I think the most important, and hardest thing in songwriting is finding a hook.  The hook, which is usually the chorus, but not always. The hook can be musical, but most of the time, lyrical. Like a good use of a well-known cliche, like “Time Is On Your Side” or “Fake It Till Ya Make It”. Once there’s a hook that is cool, and catchy, something to define the song, then we want to have a traditional order of verses/choruses, and usually a bridge. I like to stay true to that concept, or tradition. Lastly, if it’s possible, try to improve the lyrics. One or 2 simple lyric changes can improve the song. Even if it’s just one word, or clever phrase, it make a big difference.

"Blues Rock: they say the blues had a baby and it was called “Rock & Roll”. Makes me think of Muddy Waters meets The Rolling Stones. Johnny Winter is a huge influence on our band, he defines “Blues / Rock”, and he has certainly been an influence on the world." (Rafe Klein / Photo by Judith Byman)

What moment changed your music life the most? What´s been the highlights in your life and career so far?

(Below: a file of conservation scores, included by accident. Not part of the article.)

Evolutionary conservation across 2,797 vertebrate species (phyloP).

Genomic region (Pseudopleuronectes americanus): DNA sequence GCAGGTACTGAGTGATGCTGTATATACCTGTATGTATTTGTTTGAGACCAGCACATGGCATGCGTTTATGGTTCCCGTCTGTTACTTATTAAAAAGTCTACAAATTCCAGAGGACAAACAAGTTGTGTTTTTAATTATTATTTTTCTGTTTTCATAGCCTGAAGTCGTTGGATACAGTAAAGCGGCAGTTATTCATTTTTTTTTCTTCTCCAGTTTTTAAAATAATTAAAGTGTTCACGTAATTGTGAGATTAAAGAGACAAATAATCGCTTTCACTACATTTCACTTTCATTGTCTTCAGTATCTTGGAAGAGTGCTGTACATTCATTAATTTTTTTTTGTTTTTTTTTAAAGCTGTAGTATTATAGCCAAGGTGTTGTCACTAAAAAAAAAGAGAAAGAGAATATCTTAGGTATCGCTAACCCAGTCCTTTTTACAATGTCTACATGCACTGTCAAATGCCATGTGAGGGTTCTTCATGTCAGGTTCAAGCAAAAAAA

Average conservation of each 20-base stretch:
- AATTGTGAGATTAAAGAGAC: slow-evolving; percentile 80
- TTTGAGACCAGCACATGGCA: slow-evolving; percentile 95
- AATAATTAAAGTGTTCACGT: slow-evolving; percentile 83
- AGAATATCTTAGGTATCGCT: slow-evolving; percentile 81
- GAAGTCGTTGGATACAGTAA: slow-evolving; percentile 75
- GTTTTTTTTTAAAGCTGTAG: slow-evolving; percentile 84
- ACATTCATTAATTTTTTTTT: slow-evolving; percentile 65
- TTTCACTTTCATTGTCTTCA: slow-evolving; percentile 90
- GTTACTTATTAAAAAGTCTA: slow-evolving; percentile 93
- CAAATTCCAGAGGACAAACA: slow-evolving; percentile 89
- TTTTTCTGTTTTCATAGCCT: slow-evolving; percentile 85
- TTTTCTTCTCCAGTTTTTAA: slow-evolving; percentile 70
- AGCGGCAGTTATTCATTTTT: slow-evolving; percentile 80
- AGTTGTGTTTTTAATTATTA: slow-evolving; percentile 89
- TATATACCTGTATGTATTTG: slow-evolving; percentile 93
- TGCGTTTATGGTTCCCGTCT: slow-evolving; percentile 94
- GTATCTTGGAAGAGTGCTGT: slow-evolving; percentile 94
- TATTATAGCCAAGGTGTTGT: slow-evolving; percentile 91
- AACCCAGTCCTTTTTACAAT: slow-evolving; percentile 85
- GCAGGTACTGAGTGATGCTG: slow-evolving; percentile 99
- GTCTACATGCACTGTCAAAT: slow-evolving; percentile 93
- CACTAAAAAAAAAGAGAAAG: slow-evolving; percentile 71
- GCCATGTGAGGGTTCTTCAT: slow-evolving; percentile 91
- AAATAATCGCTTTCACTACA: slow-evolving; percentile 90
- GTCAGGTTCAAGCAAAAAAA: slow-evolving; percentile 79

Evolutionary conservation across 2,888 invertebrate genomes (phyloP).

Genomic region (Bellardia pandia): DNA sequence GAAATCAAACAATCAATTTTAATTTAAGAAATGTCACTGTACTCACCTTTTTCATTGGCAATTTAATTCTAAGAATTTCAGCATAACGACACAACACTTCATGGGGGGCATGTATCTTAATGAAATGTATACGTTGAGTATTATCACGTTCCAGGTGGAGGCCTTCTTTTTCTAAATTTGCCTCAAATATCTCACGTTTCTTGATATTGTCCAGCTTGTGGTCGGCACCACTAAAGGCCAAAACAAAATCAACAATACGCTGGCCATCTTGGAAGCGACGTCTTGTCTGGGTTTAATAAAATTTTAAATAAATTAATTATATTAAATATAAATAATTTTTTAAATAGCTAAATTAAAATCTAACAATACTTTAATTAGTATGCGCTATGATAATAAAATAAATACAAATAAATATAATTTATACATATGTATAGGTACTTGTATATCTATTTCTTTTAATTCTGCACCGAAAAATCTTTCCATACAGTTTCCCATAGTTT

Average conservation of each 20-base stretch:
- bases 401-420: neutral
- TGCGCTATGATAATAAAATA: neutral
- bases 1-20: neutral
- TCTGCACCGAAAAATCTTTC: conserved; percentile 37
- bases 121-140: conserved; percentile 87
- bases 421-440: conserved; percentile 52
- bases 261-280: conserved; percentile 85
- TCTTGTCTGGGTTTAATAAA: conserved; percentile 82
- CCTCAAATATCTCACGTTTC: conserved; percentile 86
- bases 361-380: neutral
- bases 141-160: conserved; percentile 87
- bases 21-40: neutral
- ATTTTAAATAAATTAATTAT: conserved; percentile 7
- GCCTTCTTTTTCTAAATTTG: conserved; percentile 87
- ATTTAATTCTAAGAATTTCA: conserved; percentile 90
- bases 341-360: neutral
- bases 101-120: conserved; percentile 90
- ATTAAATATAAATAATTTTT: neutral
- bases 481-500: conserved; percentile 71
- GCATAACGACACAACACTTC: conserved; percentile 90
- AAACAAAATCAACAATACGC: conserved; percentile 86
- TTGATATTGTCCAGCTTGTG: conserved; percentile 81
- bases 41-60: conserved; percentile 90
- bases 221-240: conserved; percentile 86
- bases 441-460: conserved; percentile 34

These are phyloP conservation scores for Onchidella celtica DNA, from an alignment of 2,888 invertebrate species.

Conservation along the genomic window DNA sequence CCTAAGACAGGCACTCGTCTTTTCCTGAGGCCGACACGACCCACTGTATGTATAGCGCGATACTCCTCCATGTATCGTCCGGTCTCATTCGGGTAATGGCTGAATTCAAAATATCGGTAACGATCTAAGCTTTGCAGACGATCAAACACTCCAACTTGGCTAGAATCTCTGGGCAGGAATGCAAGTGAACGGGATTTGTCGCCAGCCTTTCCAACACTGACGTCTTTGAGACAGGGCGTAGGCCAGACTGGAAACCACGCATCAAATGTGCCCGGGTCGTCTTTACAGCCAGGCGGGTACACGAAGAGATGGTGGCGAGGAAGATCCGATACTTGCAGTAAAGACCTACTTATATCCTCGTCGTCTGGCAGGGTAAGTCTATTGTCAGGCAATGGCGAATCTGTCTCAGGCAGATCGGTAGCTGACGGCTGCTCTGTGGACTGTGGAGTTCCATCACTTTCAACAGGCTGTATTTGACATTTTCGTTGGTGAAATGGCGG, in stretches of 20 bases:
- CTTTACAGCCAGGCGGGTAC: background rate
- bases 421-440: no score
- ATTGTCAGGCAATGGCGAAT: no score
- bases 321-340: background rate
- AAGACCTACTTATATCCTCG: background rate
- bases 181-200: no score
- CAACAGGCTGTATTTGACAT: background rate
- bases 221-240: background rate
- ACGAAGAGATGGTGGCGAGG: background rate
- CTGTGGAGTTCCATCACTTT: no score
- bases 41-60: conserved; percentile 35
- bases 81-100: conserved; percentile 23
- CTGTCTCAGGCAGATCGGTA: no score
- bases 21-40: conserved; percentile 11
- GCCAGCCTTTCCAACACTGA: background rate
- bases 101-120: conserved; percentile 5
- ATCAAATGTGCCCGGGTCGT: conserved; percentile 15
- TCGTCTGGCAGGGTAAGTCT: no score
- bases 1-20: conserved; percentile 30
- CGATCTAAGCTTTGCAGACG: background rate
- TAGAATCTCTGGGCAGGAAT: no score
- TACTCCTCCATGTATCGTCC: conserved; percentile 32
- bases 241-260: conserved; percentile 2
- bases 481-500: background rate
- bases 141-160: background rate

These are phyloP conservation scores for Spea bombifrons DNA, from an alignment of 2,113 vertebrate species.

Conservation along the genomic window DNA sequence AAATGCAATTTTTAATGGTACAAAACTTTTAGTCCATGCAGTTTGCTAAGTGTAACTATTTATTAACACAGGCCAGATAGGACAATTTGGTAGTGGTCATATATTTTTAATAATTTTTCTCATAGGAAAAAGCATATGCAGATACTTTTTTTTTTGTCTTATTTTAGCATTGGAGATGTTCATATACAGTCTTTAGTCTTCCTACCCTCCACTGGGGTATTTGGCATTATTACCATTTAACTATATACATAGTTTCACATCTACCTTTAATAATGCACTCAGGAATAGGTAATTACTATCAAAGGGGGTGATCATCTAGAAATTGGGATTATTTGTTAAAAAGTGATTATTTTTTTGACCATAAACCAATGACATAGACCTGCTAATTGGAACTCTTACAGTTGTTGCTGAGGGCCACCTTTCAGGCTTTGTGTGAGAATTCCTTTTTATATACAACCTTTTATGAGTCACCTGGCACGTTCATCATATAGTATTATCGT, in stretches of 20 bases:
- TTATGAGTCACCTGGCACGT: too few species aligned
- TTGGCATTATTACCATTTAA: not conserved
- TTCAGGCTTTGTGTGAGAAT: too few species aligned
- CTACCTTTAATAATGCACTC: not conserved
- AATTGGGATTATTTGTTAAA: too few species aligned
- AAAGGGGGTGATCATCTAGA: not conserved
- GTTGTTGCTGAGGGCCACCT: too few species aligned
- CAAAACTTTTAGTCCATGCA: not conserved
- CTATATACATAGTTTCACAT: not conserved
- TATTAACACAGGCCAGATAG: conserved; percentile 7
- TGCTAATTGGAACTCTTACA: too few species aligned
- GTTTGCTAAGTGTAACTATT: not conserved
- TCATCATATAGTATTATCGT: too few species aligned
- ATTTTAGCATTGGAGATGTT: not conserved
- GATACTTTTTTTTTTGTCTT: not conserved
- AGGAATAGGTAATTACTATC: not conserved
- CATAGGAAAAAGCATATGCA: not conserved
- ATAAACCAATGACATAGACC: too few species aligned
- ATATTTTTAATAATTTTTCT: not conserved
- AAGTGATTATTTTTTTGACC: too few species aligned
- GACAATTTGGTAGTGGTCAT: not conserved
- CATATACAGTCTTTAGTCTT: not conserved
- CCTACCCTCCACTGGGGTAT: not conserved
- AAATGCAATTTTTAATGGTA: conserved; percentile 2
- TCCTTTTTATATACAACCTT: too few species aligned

My musical journey changed when my mentor Charlie Karp died in March 2019. I wasn’t sure how to continue since the whole band relied on him for most of what we were doing. I was incredibly fortunate to inherit his band, which at the time was Scott Spray (bass), Bobby T Torello, (drums) and Ron Rifkin (piano). Since then, we stuck together. They were willing to keep it going with me, even though the leader, singer, and lead guitarist of the band has passed away. The highlights for me is being able to play up to those guys. It has made me much better of a player. They have stuck it out with me, I’m grateful for that.

What do you miss most nowadays from the music of the past? What are your hopes and fears for the future of?

Not much. I like new stuff; I enjoy pop songs. It is interesting to hear how they produced it years ago, compared to now. Nowadays, the listener will barely hear the whole album. They will listen to just a small clip of your song, and usually on a phone with a tiny speaker with lousy sound. They can’t hear the bass, and get to feel the groove. That’s usually how they make the first impression. When someone buys a movie, do they just watch the last scene? Or just 5 minutes of the middle, and shut it off? When someone buys a book, do they just read chapter 3, and maybe 5 or chapter 6? No, but with music, they select what songs to hear, and usually move on before they have a chance to hear it all, or explore the whole album, or experience the sequence (order of the songs) that the artists spend time on selecting. I wish that can go back to the way it was, when the listener would actually sit and just listen to ab album and take in the whole thing. But with evolving technology, I doubt it ever will.